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A-Z of Paul: Apostleship

Sunday, June 29, 2008
St Paul During his earthly ministry, Jesus gave the title of apostle to twelve of his disciples. He instructed them to preach that the Kingdom of heaven is close at hand and he gave them the authority to heal the sick and to cast out demons. When the apostles appointed a replacement for Judas, the criterion that was set was that this office should be filled not only by someone who had seen the risen Lord, but also by someone who had travelled with him during his ministry.

Paul does not quite fit both criteria. He claimed to have witnessed the risen Lord on the way to Damascus, but he was not with Jesus before the resurrection. Indeed, some Christians did question Paul’s apostolic credentials. Even Paul himself, acknowledging his infamous past, was aware of his unworthiness to be called an apostle.

Yet to deny Paul’s apostleship would be to deny the authenticity of his Christian teaching. Paul’s authority didn’t come by letters of recommendation from other leading Christians, but rather it stemmed directly from his encounter with the risen Lord, an encounter which was totally transforming. Paul’s transformation from zealous persecutor of Christians to Apostle to the Gentiles is a remarkable sign of God’s amazing grace. Although Paul was able to perform wondrous signs and experience spiritual ecstasies, he down played these in favour of preaching the cross. With his apostolic authority, he used it to build people up rather than knocking them down. He was an example of power emptied out in service to others.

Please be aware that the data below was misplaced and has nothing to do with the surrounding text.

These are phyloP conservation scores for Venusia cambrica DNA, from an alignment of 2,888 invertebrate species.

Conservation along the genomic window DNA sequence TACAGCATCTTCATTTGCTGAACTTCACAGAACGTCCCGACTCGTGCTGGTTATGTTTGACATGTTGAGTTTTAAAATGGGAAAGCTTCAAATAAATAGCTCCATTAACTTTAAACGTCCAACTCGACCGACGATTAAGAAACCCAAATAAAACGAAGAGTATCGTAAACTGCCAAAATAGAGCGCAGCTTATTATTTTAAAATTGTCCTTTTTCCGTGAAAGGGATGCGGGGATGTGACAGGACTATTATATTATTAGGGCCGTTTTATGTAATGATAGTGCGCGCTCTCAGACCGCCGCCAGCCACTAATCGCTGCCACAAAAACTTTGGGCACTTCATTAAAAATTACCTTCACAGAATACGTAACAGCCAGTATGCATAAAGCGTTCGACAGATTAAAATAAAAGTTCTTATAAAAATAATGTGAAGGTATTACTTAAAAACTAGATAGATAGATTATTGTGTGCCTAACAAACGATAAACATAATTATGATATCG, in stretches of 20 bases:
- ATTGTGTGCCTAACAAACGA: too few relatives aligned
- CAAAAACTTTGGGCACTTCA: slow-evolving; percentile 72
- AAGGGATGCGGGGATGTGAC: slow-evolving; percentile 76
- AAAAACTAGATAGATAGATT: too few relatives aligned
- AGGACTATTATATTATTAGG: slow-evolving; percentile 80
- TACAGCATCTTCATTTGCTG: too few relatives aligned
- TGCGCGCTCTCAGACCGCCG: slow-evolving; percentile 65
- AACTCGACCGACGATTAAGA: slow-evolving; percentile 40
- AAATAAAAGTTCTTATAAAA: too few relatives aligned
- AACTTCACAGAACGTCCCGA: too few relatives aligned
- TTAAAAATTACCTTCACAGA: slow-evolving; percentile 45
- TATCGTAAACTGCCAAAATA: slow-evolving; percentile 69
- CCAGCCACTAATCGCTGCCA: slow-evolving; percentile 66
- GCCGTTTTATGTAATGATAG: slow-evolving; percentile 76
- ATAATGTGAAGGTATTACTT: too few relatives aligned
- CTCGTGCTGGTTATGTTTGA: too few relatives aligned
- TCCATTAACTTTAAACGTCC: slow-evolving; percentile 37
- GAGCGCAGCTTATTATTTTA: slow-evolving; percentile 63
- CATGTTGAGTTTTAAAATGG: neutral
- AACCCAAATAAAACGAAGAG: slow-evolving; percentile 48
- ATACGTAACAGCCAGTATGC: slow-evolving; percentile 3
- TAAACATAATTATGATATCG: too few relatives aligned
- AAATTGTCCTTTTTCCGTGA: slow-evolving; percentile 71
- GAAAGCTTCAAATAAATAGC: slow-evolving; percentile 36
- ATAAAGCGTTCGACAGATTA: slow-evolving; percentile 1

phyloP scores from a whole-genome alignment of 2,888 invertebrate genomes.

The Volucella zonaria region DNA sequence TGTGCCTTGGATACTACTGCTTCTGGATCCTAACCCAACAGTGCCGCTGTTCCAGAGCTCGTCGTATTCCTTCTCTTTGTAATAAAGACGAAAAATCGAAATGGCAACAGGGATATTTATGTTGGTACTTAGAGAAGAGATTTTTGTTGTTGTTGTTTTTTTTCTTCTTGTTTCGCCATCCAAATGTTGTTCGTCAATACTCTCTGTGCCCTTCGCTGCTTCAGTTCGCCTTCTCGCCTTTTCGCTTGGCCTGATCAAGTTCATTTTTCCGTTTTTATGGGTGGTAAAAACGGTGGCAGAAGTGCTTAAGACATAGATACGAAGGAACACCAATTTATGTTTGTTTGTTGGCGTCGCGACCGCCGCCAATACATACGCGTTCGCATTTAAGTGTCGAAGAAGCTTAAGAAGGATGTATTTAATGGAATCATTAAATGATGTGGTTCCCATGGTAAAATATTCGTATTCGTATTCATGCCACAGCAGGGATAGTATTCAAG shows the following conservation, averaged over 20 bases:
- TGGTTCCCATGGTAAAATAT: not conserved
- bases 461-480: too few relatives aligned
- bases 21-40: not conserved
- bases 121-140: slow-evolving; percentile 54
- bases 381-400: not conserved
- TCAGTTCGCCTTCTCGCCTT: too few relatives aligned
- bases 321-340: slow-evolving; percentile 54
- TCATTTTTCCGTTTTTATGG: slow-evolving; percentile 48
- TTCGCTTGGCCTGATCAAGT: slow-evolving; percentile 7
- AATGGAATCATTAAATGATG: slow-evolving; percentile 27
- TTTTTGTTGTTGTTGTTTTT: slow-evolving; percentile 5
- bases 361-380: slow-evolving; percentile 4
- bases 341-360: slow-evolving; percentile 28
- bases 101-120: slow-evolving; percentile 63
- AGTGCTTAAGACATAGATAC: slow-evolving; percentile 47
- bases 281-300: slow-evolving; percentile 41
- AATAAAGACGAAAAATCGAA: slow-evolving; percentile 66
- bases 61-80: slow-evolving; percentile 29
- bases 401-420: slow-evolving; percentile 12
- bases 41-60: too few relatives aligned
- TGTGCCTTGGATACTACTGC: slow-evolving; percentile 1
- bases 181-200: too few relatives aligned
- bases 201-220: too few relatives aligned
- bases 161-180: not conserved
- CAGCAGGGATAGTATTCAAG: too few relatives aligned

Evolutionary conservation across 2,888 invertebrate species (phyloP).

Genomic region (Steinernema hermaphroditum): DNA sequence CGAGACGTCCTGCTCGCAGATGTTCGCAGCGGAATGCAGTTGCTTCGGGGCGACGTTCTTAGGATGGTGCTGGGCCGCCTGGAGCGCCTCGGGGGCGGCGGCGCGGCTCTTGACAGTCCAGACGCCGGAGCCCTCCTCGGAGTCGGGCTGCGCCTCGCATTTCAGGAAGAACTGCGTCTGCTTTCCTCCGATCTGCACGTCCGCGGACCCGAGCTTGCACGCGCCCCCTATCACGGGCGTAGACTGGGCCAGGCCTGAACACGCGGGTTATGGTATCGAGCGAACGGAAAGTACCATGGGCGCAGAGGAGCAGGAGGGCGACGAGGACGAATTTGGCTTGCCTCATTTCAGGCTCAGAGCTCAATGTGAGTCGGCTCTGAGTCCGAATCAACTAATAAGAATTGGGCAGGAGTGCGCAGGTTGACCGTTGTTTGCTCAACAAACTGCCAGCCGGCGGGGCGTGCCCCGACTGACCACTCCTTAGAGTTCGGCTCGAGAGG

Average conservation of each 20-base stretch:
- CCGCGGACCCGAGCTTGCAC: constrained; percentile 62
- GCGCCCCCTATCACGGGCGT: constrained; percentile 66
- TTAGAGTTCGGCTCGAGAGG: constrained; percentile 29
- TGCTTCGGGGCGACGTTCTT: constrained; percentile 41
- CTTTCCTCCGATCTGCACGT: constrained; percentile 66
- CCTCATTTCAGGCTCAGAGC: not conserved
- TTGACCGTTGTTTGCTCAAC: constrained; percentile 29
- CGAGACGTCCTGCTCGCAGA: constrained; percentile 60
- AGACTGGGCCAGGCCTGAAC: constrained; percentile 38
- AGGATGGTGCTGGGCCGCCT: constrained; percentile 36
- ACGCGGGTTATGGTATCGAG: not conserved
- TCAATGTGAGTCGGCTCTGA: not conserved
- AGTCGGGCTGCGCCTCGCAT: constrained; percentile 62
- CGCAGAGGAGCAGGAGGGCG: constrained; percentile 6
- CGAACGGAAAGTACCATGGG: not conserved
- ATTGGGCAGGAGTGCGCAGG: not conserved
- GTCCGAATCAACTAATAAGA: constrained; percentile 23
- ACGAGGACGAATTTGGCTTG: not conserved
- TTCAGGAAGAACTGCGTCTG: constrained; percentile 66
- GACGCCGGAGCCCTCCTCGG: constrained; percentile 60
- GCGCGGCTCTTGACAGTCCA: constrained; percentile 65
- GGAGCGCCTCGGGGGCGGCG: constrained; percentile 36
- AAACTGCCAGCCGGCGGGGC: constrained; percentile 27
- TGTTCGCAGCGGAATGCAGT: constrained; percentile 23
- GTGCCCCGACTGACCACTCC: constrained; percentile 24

Paul did boast, but his boasting was on behalf of the Lord; saying anything less would be to deny the wonderful way in which Christ manifested his glory. Paul fulfilled his mission faithfully to the end. He was sent out by God to proclaim Christ’s death and resurrection, a message he proclaimed not only through his words but also in the way he lived his life and in the way he died.

Robert Verrill OP


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